The swing model he settled upon was that of Mike Austin. Another cult figure, Austin’s name is firmly ingrained in the imaginations of serious students of the game as someone who, in 1974, and at 64 years of age, hit the longest drive in the history of competition golf. At the United States senior open he shocked playing partners with his length off the tea, hitting several drives almost 400 yards. Encouraged, somewhat jokingly, by one of them to try and “really hit one”, he swung at his tee shot as hard as he could. With a 20 mile an hour tail wind, using a persimmon driver with a balata ball, Austin drove through the green, achieving a distance of 515 yards- a record which still stands today.
Austin was a remarkable character, one who never won a tournament, held back by terrible putting which may be in part attributed to his body producing too much adrenalin. As a result, he spent little time on tour, devoting his life to teaching, invention, and the study of kinesiology and physiology. His ball-striking was the stuff of legend, but so was his inability to get students to understand his methods. He recorded several videos in which he used all sorts of analogies and discussed many concepts. Watts believed he had the swing, and understood it, but found it maddeningly difficult- borne out by a notorious temper- to convey it. Watts believes that, after all his research, he can practise and articulate the mechanics Austin failed to completely convey.
“I could explain the mechanically perfect swing in less than a minute. It's making people understand why things are so simple, and why they are required (people are always taking something, saying "I'll use this, but I don't have to change this," and that's what makes it difficult or impossible to learn a proper swing. If you try a math problem and decide that your way of lining up the columns is better, you're not going to get the same answer, if you arrive at one at all), that takes the time. The golf swing is a kinetic chain, and you can't take out a link here or there and think it's going to work. It won't. The swing isn't hard, people make it hard.”
Indeed, Watts has been extremely outspoken in his criticism of modern teaching methods. The game’s many gurus including the likes of David Leadbetter, Butch Harmon and, especially, Sean Foley, have all drawn his ire. The “modern swing” and its variations are, according to him, the consequence of the rise of video teaching at the time of Ben Hogan’s success with his post-car crash swing. Hogan made a number of alterations to his action after his car accident to alleviate pain, alterations which kept him straight off the tee, but left him, in the words of Mike Austin, “A very short hitter”. As Watts explains,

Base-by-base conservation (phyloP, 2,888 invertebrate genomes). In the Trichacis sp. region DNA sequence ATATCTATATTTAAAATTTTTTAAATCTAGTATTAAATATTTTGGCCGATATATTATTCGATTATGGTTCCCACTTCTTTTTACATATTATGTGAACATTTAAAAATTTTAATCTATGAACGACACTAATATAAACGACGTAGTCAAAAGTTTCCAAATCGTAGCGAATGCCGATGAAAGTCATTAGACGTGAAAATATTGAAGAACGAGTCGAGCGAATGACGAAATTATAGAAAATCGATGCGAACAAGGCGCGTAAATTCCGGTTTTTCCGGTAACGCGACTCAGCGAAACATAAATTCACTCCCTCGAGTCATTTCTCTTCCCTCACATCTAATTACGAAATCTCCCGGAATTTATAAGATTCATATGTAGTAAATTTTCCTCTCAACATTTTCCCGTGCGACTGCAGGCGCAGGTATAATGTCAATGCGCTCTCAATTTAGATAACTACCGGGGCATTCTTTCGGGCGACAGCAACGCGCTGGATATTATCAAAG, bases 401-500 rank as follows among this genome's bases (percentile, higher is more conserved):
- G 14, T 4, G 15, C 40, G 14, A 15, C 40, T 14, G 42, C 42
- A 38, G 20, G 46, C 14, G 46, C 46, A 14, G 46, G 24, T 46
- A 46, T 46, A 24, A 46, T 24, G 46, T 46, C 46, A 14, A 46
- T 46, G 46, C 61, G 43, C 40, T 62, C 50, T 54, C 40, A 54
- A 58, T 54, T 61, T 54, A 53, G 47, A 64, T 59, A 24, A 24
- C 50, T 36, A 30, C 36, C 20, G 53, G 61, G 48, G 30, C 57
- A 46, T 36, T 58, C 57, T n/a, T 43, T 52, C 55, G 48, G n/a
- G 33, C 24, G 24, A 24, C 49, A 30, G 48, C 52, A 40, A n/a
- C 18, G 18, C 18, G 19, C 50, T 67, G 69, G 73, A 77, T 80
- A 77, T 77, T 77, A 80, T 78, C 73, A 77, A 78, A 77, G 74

“The key differences are that I use and teach a swing that is the way the body is made to move. There is a certain technique in throwing, walking or running that is considered "orthodox," or mechanically-correct, right? Sure, there is. There is also a way to swing a golf club, if you are looking for it, for maximum power and speed and accuracy and repeatability, without causing injury to oneself. There's a reason 99% of NBA players shoot free throws with the same technique - it's the best way to do it.
The PGA has gone to the horrid "modern swing," which essentially says that you can swing using half your body (the upper half) to swing a golf club. This is the source of all the younger players' increasing incidences of lower back, knee, and sundry injuries that you just didn't see twenty years ago. Golfers hurt themselves back in the day, sure, but not the young, athletic swingers you see now weekly going down with a neck, back or knee ailment. Maybe they'll figure it out one day...
There's no other sport in this world that not only doesn't criticise faulty technique, but actually celebrates it. Bizarre.”
Of course, the notion of a “Mechanically Perfect Swing” may be considered, not only suspicious, but anathema to the dogmatists which guard the gates of modern golf theory, and- if the claims Watts makes are correct- may prove the greatest hurdle to achieving the fame which by rights should come his way. Indeed, in the mythical hero’s journey, it is not enough for the hero merely to seize his prize- in this case, the perfect swing- in fact, he may now be at his most vulnerable as he returns to his homeland of the golfing fraternity with this, seemingly remarkable gift to impart.
Watts’ blog can boast some glowing testimonials, and has a positive teaching relationship with PGA Pro “Jerry Big Toilet Crowell”. Some of his tips even found their way to Ryan Winther- widely regarded as the best long driver in the world- who said the advice made his shots, “Much straighter and faster!” Ultimately, however, it will likely take the testimony of one or more tour pros to alert the world to the benefits of his work, something which Watts’ seems confident will happen in time.
Watt’s long and turbulent journey may not yet be over, but it seems, at long last, he can see the lights of home burning in the distance.
Watt’s blog is located at www.waxgolf.com
Watts’ “Perfect Drive”: